Creating pottery for Empty Bowls a Hotchkiss tradition
February 27, 2014
Know & Go
WHAT: Empty Bowl soup benefit for Hospitality House
WHERE: Peace Lutheran Church, 828 W. Main St., Grass Valley
WHEN: Saturday, March 8; noon to 2 p.m. and 5-7 p.m.
ADMISSION: $20 (includes handmade bowl); children younger than 12 free
TICKETS: BriarPatch Co-op, Nevada
Donating bowls to the Hospitality House homeless shelter’s annual Empty Bowl soup fundraiser has been a tradition for Richard Hotchkiss since … well … the beginning of the community meal eight years ago.
This year, once again, the Empty Bowl fundraiser will serve up nutritious soups in unique, handcrafted art bowls you can take home — maybe one made by Hotchkiss himself.
When asked why he’s done it since day one, Hotchkiss just smiled and said, “It seemed like a good idea at the time” as he measured a traditional ingredient, almond ashes, into his personal blend of ceramic glaze.
“I’m a connoisseur of glazes,” he said, sounding like somebody who definitely is. “Sometimes, I don’t even measure.”
Hotchkiss, who holds a Ph.D. in creative arts from the University of Washington, Pullman, also makes his own clay in a traditional way.
But when he goes to fire his ceramics, he gets down old-school.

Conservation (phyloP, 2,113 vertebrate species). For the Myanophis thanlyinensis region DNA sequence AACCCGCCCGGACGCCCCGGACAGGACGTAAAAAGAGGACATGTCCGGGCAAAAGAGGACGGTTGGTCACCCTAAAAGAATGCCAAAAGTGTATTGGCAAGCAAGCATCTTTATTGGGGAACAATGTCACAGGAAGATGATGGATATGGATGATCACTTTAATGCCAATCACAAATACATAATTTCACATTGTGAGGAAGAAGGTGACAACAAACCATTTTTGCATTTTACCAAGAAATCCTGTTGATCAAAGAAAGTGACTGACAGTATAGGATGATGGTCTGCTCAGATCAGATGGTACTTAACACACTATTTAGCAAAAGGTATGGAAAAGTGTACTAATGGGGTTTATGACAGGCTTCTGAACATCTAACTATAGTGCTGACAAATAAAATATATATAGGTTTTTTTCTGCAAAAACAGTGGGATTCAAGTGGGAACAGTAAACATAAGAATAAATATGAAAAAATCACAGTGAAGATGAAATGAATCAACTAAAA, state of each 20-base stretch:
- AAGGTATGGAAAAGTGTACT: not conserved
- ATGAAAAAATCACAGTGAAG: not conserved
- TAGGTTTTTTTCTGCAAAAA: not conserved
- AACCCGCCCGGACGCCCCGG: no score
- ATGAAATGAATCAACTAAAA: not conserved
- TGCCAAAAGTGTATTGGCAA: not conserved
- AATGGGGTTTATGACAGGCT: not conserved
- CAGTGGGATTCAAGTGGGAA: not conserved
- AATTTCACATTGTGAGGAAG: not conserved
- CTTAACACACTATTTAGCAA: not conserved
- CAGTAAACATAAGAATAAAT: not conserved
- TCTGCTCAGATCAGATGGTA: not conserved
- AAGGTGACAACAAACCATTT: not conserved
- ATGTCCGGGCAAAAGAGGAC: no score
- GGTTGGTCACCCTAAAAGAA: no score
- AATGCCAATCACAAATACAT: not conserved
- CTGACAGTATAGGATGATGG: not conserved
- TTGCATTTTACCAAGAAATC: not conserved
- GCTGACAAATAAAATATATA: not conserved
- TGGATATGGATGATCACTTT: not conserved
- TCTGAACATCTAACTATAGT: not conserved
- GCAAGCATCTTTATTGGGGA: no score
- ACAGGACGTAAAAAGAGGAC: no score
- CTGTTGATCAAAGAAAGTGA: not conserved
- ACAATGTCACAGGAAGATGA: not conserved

Hotchkiss fires the 100-plus bowls he donates each year in his anagama kiln. It’s an almost 40-foot “cave kiln.” Invented in China, the time-tested kiln found its way to Japan via Korea in the fifth century and has been in use by pottery purists ever since.
Bowls fired in an anagama kiln come out with a distinctive but unpredictable glaze, a result of the intense alchemy of flame, ash and the minerals in the clay forming a natural glaze.
“The impurities in the ash and clay create little freckles,” Hotchkiss explained, which gives each piece a unique pattern.
Firing bowls in an anagama kiln is a 24/7 labor of love. It takes 10 cords of fast-burning soft wood and seven days of stoking the fire around the clock to finish the bowls, Hotchkiss said.
He invites fellow potters to fire their own bowls (there’s plenty of room in the long kiln) and help him keep the fires burning.
Over the decades, Hotchkiss has been a university professor from Washington State, to UC Davis, to Sacramento State, to Sierra College. All that time, he has managed to hold onto his family’s organic raspberry farm and ceramics studio just outside of Grass Valley.
His studio itself can best be described as rustic but functional. For many well-known area potters, it is sort of a mecca. Prolific Empty Bowl potters Chic Lotz and Yvon Dockter have studied with Hotchkiss.
What seemed like “a good idea at the time” is still a good idea, he said.
Unfortunately, Hotchkiss won’t be able to attend this year’s Empty Bowl event on March 8 because he’s coaching the Chico State track team. But his bowls will be there.
Tom Durkin is a freelance writer and photographer in Nevada City. He can be contacted at email@example.com.
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